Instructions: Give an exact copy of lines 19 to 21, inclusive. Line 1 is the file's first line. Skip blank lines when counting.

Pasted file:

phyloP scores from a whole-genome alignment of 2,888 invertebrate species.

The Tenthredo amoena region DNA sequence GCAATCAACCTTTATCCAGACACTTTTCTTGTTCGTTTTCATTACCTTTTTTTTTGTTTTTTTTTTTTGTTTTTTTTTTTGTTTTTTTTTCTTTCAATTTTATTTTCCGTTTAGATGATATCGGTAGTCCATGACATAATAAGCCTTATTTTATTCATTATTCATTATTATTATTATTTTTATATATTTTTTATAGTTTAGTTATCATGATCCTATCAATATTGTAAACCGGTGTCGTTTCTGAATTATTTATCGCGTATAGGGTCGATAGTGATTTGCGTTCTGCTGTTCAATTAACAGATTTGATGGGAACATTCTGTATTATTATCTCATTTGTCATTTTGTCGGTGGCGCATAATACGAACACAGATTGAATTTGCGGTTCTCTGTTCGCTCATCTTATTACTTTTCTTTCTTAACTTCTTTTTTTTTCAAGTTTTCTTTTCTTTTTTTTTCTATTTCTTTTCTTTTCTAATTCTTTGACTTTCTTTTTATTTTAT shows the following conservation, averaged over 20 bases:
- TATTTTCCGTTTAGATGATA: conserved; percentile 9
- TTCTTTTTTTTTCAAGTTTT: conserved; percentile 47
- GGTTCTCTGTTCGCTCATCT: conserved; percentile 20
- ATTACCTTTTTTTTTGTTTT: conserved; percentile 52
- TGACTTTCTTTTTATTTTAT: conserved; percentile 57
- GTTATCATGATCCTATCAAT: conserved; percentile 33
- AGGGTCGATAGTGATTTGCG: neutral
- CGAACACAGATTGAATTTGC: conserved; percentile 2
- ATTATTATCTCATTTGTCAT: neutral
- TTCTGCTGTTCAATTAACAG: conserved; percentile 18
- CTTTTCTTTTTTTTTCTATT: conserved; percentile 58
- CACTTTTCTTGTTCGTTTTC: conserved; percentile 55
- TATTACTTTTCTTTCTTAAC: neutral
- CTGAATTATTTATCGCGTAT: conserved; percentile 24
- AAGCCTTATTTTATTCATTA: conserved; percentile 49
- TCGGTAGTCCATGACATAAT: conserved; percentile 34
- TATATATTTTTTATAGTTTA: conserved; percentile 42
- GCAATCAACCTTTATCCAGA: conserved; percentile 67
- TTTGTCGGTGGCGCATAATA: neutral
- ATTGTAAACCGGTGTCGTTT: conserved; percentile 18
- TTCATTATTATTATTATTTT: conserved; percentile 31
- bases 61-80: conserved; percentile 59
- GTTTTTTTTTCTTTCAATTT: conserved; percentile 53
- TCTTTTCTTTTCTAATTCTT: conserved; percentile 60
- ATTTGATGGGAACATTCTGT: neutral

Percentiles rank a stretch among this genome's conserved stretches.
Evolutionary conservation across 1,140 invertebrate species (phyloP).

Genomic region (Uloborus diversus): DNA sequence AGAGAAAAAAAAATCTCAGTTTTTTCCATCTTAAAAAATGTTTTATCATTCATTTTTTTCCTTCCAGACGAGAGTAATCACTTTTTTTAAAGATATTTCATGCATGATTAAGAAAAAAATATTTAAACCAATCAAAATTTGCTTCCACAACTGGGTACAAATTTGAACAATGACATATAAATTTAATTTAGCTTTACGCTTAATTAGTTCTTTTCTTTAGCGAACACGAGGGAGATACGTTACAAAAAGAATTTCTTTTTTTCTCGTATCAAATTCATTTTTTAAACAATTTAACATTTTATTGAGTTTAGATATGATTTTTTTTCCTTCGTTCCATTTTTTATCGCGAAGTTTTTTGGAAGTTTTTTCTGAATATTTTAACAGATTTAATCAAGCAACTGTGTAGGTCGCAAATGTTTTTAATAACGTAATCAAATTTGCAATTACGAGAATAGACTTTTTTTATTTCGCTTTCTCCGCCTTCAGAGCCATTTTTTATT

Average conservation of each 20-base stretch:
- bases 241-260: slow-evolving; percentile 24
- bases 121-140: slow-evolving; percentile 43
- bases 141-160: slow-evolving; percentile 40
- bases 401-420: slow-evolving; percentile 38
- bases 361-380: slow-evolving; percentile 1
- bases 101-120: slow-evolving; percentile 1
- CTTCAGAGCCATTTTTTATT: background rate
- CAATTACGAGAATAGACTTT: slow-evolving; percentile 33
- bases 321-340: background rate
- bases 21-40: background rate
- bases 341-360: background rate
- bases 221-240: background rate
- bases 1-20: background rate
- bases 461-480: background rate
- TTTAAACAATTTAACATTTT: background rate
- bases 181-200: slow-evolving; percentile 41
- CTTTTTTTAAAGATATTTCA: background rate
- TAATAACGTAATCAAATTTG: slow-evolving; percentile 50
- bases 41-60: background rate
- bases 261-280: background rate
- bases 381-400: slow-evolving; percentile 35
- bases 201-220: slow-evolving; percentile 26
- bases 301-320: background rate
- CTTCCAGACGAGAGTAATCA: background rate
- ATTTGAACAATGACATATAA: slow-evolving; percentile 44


- TATATATTTTTTATAGTTTA: conserved; percentile 42
- GCAATCAACCTTTATCCAGA: conserved; percentile 67
- TTTGTCGGTGGCGCATAATA: neutral